This project included collection of DWI warrant data and information from the sites, identification and investigation of three sites which had programs to deal with outstanding warrants, and the performance of two focus groups with knowledgeable individuals in the anti-DWI field.

Project staff attempted to collect DWI warrant information from over 100 sites in order to locate 25 sites which would participate. No formal site selection process was used to choose the sites in connection with this project because data relative to outstanding DWI warrants proved difficult to locate. For this reason, any site with pertinent data willing to participate was included, even if the data were incomplete. It has become quite apparent that many areas have little knowledge of how many warrants for DWI-related offenses are issued or are outstanding at any given point in time. In some areas, it was not known how many outstanding warrants there were (no data collected), and in some of those instances we attempted to locate arrest and disposition data ourselves to make rough estimates. We also note that while more sites with data on outstanding warrants were identified, permission to gain access to this data and/or permission for the sites to participate in the study were denied or delayed until time ran out for the project.

In the end, 19 sites contributed to this project. For the reasons discussed above, we would like to acknowledge the contributions of all individuals and organizations in those sites which agreed to participate in this study and believe they should be commended for providing data whenever possible, general system information, and views on the subject which have helped to shed light on a disturbing problem.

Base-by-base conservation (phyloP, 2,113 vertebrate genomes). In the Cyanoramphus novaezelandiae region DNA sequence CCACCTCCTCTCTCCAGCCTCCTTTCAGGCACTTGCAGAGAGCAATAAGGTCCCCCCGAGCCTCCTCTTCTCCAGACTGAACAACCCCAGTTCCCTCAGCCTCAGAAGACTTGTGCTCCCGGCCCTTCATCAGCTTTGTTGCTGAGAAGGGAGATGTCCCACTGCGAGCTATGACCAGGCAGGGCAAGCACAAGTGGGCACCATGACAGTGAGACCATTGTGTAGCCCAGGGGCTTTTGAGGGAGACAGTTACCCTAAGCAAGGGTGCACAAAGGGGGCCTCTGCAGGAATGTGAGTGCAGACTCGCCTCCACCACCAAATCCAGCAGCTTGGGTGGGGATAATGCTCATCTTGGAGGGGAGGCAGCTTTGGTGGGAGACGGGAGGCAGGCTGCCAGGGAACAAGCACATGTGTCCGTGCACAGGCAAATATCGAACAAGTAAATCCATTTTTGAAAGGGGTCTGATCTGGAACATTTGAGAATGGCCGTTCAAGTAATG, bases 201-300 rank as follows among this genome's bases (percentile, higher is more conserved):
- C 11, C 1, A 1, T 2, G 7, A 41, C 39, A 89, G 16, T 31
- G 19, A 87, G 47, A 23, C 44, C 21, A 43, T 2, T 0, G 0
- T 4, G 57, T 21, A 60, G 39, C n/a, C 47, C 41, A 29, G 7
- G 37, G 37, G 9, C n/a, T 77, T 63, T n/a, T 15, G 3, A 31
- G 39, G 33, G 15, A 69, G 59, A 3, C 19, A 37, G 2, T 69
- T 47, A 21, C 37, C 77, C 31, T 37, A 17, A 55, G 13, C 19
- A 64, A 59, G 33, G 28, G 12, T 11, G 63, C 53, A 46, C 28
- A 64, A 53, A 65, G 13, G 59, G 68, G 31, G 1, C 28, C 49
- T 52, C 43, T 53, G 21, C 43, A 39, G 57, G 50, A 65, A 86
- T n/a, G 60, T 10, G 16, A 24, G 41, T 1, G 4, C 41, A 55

Three sites with promising strategies to eliminate or minimize outstanding warrants in their communities are described in detail. These programs are:

Each of these programs is described separately in the three appendices to this report. However, data from these communities are presented and discussed under their corresponding state and county headings in Chapter 3 of this report.

Two focus groups were conducted with knowledgeable anti-DWI system personnel (administrators, prosecutors, judges and law enforcement officers) during a regional impaired driving conference held in Madison, Wisconsin. The focus group findings are presented in Chapter 2 of this report.


[1] The acronyms DWI, DUI, OWI and others are used interchangeably throughout this report depending on pertinent state law. All refer to the criminal action of driving a motor vehicle, either 1) while “illegal per se” or 2) while either impaired, under the influence or while intoxicated by either alcohol or drugs.

[2] An absconder is a person who travels out of the jurisdiction of the court, or conceals him/herself in order to avoid court proceedings.

[3] A defaulter is a person who fails to discharge a duty (e.g., fails to fulfill court-ordered sanctions such as payment of fines) or fails to take procedural steps to prohibit the entry of a judgment against him or her (e.g., failure to appear in court).